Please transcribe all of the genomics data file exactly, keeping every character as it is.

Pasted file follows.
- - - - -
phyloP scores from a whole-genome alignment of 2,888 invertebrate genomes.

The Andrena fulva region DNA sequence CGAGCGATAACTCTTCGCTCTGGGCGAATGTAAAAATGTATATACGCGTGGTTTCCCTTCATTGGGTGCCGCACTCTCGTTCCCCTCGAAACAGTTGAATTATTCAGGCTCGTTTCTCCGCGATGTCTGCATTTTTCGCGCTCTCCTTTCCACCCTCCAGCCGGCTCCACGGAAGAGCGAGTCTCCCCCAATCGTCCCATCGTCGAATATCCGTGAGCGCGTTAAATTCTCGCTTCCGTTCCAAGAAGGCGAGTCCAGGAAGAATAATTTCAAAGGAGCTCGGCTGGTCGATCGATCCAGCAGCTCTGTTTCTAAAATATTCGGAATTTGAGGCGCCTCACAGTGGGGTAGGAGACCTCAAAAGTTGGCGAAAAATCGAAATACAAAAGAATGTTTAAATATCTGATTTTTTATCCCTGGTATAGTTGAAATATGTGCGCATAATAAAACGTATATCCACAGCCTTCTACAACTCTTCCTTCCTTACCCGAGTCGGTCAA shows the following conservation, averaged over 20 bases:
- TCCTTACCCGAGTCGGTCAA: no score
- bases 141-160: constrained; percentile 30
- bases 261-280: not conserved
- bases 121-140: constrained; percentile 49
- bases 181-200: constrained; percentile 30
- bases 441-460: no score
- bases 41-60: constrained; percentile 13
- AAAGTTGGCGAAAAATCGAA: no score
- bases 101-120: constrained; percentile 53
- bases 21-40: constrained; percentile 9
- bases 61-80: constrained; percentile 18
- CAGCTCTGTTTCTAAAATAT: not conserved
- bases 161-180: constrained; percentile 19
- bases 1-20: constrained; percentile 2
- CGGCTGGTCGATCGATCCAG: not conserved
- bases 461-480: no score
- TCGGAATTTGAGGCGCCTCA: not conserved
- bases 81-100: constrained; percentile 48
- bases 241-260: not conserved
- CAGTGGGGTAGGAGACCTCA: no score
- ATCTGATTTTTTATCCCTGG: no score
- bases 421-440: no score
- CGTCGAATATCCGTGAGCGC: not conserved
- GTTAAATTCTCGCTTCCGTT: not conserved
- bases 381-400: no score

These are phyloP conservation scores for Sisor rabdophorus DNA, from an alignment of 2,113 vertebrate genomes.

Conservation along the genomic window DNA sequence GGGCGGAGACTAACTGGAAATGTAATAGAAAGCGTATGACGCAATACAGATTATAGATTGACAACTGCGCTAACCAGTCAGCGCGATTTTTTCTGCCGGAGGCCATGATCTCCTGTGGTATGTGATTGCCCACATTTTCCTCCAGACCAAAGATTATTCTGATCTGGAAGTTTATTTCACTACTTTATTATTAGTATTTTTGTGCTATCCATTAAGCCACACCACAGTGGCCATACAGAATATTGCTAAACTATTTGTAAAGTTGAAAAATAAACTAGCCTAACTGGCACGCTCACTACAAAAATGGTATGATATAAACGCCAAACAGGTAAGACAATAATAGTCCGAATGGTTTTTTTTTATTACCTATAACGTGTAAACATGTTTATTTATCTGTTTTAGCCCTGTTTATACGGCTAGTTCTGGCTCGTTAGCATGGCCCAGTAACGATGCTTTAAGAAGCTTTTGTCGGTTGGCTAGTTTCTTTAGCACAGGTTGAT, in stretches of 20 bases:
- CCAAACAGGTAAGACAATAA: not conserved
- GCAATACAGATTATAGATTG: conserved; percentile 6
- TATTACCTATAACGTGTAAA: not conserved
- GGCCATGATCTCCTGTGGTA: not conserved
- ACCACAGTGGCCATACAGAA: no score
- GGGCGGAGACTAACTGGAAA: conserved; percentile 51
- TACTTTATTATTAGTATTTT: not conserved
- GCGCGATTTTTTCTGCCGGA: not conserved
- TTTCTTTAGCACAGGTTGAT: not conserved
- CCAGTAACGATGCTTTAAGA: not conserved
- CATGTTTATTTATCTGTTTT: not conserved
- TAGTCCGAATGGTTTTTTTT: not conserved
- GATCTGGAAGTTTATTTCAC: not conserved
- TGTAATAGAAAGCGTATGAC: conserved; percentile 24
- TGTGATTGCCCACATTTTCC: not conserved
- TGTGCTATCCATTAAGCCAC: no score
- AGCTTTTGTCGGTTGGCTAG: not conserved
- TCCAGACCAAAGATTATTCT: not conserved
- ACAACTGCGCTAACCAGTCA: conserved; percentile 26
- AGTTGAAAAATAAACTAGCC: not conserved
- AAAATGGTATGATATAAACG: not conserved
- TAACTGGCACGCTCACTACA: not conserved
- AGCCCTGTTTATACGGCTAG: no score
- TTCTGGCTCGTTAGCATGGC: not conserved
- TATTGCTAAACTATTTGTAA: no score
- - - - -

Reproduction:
phyloP scores from a whole-genome alignment of 2,888 invertebrate genomes.

The Andrena fulva region DNA sequence CGAGCGATAACTCTTCGCTCTGGGCGAATGTAAAAATGTATATACGCGTGGTTTCCCTTCATTGGGTGCCGCACTCTCGTTCCCCTCGAAACAGTTGAATTATTCAGGCTCGTTTCTCCGCGATGTCTGCATTTTTCGCGCTCTCCTTTCCACCCTCCAGCCGGCTCCACGGAAGAGCGAGTCTCCCCCAATCGTCCCATCGTCGAATATCCGTGAGCGCGTTAAATTCTCGCTTCCGTTCCAAGAAGGCGAGTCCAGGAAGAATAATTTCAAAGGAGCTCGGCTGGTCGATCGATCCAGCAGCTCTGTTTCTAAAATATTCGGAATTTGAGGCGCCTCACAGTGGGGTAGGAGACCTCAAAAGTTGGCGAAAAATCGAAATACAAAAGAATGTTTAAATATCTGATTTTTTATCCCTGGTATAGTTGAAATATGTGCGCATAATAAAACGTATATCCACAGCCTTCTACAACTCTTCCTTCCTTACCCGAGTCGGTCAA shows the following conservation, averaged over 20 bases:
- TCCTTACCCGAGTCGGTCAA: no score
- bases 141-160: constrained; percentile 30
- bases 261-280: not conserved
- bases 121-140: constrained; percentile 49
- bases 181-200: constrained; percentile 30
- bases 441-460: no score
- bases 41-60: constrained; percentile 13
- AAAGTTGGCGAAAAATCGAA: no score
- bases 101-120: constrained; percentile 53
- bases 21-40: constrained; percentile 9
- bases 61-80: constrained; percentile 18
- CAGCTCTGTTTCTAAAATAT: not conserved
- bases 161-180: constrained; percentile 19
- bases 1-20: constrained; percentile 2
- CGGCTGGTCGATCGATCCAG: not conserved
- bases 461-480: no score
- TCGGAATTTGAGGCGCCTCA: not conserved
- bases 81-100: constrained; percentile 48
- bases 241-260: not conserved
- CAGTGGGGTAGGAGACCTCA: no score
- ATCTGATTTTTTATCCCTGG: no score
- bases 421-440: no score
- CGTCGAATATCCGTGAGCGC: not conserved
- GTTAAATTCTCGCTTCCGTT: not conserved
- bases 381-400: no score

These are phyloP conservation scores for Sisor rabdophorus DNA, from an alignment of 2,113 vertebrate genomes.

Conservation along the genomic window DNA sequence GGGCGGAGACTAACTGGAAATGTAATAGAAAGCGTATGACGCAATACAGATTATAGATTGACAACTGCGCTAACCAGTCAGCGCGATTTTTTCTGCCGGAGGCCATGATCTCCTGTGGTATGTGATTGCCCACATTTTCCTCCAGACCAAAGATTATTCTGATCTGGAAGTTTATTTCACTACTTTATTATTAGTATTTTTGTGCTATCCATTAAGCCACACCACAGTGGCCATACAGAATATTGCTAAACTATTTGTAAAGTTGAAAAATAAACTAGCCTAACTGGCACGCTCACTACAAAAATGGTATGATATAAACGCCAAACAGGTAAGACAATAATAGTCCGAATGGTTTTTTTTTATTACCTATAACGTGTAAACATGTTTATTTATCTGTTTTAGCCCTGTTTATACGGCTAGTTCTGGCTCGTTAGCATGGCCCAGTAACGATGCTTTAAGAAGCTTTTGTCGGTTGGCTAGTTTCTTTAGCACAGGTTGAT, in stretches of 20 bases:
- CCAAACAGGTAAGACAATAA: not conserved
- GCAATACAGATTATAGATTG: conserved; percentile 6
- TATTACCTATAACGTGTAAA: not conserved
- GGCCATGATCTCCTGTGGTA: not conserved
- ACCACAGTGGCCATACAGAA: no score
- GGGCGGAGACTAACTGGAAA: conserved; percentile 51
- TACTTTATTATTAGTATTTT: not conserved
- GCGCGATTTTTTCTGCCGGA: not conserved
- TTTCTTTAGCACAGGTTGAT: not conserved
- CCAGTAACGATGCTTTAAGA: not conserved
- CATGTTTATTTATCTGTTTT: not conserved
- TAGTCCGAATGGTTTTTTTT: not conserved
- GATCTGGAAGTTTATTTCAC: not conserved
- TGTAATAGAAAGCGTATGAC: conserved; percentile 24
- TGTGATTGCCCACATTTTCC: not conserved
- TGTGCTATCCATTAAGCCAC: no score
- AGCTTTTGTCGGTTGGCTAG: not conserved
- TCCAGACCAAAGATTATTCT: not conserved
- ACAACTGCGCTAACCAGTCA: conserved; percentile 26
- AGTTGAAAAATAAACTAGCC: not conserved
- AAAATGGTATGATATAAACG: not conserved
- TAACTGGCACGCTCACTACA: not conserved
- AGCCCTGTTTATACGGCTAG: no score
- TTCTGGCTCGTTAGCATGGC: not conserved
- TATTGCTAAACTATTTGTAA: no score